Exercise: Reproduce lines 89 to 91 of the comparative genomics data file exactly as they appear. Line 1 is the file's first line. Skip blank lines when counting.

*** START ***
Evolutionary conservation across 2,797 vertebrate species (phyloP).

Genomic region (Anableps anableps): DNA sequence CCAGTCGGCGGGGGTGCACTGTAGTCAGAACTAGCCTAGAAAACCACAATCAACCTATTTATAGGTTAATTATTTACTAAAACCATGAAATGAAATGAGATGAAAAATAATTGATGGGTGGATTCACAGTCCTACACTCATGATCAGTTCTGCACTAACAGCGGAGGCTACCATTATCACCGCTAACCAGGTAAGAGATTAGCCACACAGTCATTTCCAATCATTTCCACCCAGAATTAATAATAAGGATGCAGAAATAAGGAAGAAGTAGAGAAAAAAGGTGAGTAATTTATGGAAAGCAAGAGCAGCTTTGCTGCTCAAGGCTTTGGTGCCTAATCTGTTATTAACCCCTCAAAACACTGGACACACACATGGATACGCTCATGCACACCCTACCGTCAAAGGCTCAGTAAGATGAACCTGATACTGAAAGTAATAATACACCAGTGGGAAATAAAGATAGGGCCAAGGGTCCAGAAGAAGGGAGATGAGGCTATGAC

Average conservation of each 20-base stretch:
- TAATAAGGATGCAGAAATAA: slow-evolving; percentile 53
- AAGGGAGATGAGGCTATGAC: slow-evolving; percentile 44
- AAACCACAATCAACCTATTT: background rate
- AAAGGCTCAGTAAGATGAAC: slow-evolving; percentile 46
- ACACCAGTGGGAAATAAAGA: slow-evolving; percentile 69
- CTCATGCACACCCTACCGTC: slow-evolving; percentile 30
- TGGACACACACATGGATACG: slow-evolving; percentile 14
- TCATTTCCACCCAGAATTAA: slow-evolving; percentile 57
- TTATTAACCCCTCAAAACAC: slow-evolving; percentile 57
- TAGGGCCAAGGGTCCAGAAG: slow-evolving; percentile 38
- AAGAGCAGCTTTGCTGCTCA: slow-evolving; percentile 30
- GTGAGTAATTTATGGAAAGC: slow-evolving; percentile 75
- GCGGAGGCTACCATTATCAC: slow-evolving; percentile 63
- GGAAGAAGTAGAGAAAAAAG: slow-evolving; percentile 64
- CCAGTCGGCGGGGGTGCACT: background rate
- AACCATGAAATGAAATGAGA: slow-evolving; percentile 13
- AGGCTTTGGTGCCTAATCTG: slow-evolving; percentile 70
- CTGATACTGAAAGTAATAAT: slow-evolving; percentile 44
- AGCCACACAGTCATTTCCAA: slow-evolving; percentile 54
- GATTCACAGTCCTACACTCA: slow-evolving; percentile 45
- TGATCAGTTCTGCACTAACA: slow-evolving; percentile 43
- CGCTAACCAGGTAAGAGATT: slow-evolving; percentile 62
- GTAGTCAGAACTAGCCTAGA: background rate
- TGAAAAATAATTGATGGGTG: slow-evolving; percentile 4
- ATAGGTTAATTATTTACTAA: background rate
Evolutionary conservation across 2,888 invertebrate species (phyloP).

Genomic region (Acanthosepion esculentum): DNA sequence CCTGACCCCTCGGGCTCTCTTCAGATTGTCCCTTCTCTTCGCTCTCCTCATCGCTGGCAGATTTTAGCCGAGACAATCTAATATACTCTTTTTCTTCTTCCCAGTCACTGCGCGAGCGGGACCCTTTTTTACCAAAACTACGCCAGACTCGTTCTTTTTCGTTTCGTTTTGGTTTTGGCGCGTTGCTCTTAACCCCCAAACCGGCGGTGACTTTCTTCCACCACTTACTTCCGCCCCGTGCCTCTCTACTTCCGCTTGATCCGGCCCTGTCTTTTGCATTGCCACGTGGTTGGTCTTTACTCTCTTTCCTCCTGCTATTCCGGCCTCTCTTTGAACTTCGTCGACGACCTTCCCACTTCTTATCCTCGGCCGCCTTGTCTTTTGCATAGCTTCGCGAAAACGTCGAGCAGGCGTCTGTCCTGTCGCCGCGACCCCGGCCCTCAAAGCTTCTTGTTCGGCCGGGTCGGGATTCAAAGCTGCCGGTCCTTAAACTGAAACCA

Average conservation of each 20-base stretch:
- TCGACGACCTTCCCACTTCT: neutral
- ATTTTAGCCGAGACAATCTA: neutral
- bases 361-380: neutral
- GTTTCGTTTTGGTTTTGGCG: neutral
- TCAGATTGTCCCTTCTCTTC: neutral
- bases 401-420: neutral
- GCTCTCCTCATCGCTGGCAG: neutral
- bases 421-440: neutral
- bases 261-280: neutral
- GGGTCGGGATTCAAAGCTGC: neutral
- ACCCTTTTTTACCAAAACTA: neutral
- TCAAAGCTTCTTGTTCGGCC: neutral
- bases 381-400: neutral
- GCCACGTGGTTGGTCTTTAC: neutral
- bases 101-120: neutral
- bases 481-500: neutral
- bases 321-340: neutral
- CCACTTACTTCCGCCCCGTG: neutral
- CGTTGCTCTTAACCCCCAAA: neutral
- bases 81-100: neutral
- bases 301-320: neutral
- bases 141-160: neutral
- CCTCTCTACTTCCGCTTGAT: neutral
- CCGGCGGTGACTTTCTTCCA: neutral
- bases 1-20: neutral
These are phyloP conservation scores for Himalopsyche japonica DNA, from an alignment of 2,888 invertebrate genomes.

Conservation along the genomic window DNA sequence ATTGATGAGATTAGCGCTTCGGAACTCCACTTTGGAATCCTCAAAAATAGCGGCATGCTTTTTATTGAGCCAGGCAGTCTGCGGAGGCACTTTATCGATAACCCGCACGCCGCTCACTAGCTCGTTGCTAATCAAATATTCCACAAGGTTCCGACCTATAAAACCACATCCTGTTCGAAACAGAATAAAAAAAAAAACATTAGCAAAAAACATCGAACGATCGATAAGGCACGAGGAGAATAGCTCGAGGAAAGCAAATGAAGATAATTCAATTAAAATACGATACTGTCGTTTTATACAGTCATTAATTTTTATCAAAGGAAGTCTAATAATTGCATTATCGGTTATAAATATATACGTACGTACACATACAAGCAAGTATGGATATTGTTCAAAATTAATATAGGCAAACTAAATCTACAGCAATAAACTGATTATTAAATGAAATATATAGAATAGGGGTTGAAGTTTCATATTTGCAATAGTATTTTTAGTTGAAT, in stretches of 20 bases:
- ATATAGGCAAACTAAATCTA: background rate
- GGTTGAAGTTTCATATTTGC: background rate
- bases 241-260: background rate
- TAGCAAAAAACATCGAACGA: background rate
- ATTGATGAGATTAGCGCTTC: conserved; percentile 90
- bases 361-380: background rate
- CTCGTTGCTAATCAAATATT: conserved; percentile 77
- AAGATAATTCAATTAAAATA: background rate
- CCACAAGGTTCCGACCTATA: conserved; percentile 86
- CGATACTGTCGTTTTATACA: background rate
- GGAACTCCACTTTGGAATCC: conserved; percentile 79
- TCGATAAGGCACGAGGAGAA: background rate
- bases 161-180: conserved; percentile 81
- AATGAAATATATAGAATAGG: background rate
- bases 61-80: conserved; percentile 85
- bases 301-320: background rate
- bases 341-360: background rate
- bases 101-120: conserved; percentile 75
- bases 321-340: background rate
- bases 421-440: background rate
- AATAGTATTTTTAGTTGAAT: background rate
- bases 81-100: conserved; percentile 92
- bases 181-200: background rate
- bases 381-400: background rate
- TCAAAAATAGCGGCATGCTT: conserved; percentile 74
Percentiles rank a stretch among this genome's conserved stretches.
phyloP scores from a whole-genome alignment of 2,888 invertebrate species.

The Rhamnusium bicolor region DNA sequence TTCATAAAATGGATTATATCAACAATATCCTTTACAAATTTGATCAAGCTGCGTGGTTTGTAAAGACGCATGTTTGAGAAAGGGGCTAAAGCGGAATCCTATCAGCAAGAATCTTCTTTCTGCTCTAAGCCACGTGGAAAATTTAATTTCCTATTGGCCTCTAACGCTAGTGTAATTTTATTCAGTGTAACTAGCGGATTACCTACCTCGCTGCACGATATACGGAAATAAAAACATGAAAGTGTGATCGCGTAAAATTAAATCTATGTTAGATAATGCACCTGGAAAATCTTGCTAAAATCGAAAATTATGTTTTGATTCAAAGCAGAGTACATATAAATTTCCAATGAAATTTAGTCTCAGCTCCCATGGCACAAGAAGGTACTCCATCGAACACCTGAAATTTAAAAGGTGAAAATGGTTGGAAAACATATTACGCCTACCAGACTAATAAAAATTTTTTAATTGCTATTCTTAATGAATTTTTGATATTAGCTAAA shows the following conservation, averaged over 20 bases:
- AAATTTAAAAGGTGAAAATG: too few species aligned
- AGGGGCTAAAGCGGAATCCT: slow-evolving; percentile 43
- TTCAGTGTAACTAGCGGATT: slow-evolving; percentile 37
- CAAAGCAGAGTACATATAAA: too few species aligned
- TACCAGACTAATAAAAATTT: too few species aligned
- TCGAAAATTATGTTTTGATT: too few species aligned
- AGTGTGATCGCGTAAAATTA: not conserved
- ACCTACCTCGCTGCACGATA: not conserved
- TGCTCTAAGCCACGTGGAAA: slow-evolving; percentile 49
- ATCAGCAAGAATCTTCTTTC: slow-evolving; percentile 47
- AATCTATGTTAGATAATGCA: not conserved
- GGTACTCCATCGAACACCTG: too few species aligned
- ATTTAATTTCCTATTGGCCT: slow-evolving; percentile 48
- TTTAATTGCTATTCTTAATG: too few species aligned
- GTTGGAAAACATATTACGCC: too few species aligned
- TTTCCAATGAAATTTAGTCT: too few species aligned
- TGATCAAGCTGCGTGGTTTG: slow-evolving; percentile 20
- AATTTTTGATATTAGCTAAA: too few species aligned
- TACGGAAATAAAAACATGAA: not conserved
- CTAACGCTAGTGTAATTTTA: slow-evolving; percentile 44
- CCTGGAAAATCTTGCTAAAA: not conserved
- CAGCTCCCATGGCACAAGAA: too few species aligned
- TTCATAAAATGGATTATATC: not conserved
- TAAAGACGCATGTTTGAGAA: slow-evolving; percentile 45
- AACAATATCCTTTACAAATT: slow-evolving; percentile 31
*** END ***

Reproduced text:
- TTCAGTGTAACTAGCGGATT: slow-evolving; percentile 37
- CAAAGCAGAGTACATATAAA: too few species aligned
- TACCAGACTAATAAAAATTT: too few species aligned